Rednock School

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Rednock School
Established 1971
Type Foundation School
Headteacher David Alexander
Location Dursley
51°41′12″N 2°21′24″W / 51.68670°N 2.35661°W / 51.68670; -2.35661Coordinates: 51°41′12″N 2°21′24″W / 51.68670°N 2.35661°W / 51.68670; -2.35661
Local authority Gloucestershire
DfE URN 115758 Tables
Ofsted Reports
Students 1,373 as of January 2012
Gender Coeducational
Ages 11–21

Rednock School is a comprehensive school located in Dursley, Gloucestershire, England. It is a specialist Science College which also contains a sixth form.

General Information[edit]

The school opened in 1971 as a comprehensive school, having formerly served as the grammar school in the town of Dursley.

In 2009, the school underwent a complete re-build which saw a £38 million investment into developing an entirely new school site.[1][2] It has many eco-friendly features such as a sedum roof and solar panels and was also shortlisted for the South West Built Environment Awards.[3] To celebrate the development of the newly built school, a book compiling details of the history of Rednock School was produced.[4]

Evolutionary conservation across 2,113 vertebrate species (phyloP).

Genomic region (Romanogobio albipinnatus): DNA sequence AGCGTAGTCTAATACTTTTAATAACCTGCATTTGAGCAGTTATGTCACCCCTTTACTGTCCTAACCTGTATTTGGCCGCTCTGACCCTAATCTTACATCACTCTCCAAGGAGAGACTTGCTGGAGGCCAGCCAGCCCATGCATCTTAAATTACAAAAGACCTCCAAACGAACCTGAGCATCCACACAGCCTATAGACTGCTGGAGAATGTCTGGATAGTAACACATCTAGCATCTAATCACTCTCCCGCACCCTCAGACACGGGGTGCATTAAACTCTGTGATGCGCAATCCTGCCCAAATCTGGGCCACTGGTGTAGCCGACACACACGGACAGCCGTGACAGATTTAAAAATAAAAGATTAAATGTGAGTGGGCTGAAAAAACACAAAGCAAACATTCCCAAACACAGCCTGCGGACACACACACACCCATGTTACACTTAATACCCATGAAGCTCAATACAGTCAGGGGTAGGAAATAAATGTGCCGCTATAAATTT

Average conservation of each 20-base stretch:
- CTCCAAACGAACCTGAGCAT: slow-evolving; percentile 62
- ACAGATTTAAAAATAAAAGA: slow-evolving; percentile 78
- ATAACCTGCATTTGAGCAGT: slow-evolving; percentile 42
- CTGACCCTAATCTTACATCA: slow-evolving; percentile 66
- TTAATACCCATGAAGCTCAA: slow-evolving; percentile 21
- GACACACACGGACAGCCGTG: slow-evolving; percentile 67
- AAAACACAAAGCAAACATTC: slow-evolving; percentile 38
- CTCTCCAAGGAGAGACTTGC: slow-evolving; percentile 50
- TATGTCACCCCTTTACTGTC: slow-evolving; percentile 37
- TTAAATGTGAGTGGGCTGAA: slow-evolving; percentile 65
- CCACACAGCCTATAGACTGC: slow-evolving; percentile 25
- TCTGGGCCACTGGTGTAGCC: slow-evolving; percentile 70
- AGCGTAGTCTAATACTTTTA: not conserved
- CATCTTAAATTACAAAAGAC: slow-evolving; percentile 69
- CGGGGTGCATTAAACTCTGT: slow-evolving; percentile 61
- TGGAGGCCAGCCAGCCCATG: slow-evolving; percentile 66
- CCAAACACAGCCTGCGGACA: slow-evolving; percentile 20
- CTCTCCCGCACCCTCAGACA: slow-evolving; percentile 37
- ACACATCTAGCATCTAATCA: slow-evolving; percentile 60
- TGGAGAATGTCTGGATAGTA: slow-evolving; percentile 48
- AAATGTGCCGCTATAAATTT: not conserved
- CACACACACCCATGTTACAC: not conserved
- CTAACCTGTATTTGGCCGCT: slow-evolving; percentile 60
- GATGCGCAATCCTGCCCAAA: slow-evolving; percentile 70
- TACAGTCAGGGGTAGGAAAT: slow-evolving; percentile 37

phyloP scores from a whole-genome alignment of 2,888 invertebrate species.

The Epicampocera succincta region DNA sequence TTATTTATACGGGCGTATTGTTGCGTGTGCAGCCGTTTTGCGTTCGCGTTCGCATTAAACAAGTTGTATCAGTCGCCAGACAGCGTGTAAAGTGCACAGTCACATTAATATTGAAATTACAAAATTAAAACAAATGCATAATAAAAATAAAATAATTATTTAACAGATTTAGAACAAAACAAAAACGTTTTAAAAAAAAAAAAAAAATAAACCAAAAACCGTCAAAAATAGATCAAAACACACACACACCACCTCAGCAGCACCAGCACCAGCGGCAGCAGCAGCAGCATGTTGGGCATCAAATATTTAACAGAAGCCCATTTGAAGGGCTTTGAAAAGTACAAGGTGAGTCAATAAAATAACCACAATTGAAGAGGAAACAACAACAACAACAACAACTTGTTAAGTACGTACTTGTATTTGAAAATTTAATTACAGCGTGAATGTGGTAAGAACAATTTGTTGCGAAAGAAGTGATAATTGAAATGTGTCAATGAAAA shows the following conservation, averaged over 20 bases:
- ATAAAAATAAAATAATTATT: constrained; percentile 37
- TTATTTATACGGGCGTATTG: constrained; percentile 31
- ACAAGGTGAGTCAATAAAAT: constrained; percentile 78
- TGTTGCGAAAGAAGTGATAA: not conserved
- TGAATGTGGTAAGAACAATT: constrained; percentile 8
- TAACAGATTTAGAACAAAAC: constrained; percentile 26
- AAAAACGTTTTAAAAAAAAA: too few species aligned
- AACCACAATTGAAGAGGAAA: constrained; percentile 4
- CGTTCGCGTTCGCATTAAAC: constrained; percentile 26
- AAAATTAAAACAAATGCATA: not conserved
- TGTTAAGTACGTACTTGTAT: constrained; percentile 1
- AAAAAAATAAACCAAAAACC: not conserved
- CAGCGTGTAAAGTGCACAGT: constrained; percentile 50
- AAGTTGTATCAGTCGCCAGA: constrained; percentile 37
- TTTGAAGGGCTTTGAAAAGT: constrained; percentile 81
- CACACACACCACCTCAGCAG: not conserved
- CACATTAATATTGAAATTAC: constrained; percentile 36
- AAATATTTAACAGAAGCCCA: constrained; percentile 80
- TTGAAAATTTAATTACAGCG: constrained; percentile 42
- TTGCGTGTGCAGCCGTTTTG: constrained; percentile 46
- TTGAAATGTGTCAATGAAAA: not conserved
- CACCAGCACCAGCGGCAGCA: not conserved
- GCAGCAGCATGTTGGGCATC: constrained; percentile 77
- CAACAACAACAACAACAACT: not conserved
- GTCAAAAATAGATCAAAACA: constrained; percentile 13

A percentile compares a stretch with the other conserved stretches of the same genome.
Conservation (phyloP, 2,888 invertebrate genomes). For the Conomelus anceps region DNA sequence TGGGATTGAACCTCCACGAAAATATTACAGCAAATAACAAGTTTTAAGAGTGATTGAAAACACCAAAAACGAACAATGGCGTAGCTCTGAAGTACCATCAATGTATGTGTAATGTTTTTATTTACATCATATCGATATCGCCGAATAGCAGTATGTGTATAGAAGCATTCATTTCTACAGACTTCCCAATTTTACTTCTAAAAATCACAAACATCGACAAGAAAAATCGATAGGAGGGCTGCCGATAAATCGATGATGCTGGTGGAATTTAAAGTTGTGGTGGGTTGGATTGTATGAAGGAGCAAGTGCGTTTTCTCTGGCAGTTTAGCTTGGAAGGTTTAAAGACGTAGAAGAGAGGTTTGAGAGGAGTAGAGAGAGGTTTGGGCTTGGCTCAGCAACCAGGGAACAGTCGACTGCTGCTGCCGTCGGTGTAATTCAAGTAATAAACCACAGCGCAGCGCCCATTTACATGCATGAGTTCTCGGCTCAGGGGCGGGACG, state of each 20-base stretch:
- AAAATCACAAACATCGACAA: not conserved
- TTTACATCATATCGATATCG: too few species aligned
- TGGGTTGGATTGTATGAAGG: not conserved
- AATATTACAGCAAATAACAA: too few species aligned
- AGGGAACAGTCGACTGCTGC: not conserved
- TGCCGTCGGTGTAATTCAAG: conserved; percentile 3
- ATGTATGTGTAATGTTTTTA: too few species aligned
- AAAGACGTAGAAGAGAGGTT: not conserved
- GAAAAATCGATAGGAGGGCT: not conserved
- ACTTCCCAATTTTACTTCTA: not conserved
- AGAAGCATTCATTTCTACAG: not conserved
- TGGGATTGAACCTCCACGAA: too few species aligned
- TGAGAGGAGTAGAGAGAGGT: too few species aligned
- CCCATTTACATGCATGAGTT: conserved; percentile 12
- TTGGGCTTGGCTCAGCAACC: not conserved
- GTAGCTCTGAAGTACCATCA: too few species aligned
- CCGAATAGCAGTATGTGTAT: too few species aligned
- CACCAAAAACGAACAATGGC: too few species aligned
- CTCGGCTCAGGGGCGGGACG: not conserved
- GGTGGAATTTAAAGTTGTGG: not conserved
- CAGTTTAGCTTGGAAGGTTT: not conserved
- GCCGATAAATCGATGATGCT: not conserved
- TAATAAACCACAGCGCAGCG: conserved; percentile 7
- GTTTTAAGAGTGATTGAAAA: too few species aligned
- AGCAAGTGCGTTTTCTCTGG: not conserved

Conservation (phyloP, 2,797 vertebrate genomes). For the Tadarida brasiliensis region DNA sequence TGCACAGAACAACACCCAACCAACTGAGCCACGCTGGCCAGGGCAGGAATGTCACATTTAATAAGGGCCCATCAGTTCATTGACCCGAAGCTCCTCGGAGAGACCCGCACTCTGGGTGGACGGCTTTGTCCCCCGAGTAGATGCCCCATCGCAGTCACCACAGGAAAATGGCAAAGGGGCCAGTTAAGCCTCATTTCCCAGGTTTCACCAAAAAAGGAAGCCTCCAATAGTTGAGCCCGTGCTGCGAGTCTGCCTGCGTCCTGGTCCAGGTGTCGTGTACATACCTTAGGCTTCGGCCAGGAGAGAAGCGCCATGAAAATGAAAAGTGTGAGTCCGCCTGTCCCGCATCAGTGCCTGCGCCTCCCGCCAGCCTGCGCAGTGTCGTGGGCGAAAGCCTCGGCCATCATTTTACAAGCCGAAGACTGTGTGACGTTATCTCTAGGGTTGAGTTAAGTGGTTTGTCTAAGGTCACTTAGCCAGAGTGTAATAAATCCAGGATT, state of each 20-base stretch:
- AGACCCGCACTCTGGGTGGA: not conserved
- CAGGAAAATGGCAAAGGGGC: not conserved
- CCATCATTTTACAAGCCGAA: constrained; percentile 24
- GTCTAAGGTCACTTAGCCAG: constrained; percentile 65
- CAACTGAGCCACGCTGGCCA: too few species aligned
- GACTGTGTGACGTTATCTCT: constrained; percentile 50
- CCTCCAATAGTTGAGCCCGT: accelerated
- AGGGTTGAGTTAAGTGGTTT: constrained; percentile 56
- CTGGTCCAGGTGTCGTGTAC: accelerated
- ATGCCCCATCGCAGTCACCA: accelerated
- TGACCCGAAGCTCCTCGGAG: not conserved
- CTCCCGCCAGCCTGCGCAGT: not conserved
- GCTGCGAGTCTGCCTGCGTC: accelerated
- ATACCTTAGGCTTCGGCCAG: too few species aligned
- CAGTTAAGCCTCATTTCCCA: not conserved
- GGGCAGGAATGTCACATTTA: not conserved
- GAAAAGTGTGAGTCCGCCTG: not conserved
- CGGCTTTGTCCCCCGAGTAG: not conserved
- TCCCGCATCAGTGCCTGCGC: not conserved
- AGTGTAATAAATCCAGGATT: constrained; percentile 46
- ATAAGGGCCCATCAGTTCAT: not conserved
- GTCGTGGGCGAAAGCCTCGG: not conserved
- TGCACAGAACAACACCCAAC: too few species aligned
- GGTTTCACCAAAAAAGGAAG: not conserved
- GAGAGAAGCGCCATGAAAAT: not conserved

Prime Minister's Global Fellowship[edit]

The school has its first student attain a place on the prestigious Prime Minister's Global Fellowship programme in 2009.[5]

Rednock TV[edit]

Rednock School has a state of the art TV Studio capable of broadcasting live to all around the school. With two broadcast quality cameras, powerful editing equipment and a green screen. The TV Station, Rednock TV, is run by groups of students who dedicate their time and effort to making detailed and interesting shows which are broadcast around the school in tutor time and is watched by the majority of the school.



  1. ^ "Rednock School - Sir Robert McAlpine". Retrieved 27 August 2011. 
  2. ^ "Rednock School invites oldest former pupil to opening". BBC News. 30 April 2010. Retrieved 27 August 2011. 
  3. ^ Rednock School building design shortlisted for South West Built Environment Awards.
  4. ^ "Rednock School: Compiled by Barbara Skal and David Evans". Retrieved 27 August 2011. 
  5. ^ British Council website "Fellows" accessed November 10, 2009.

External links[edit]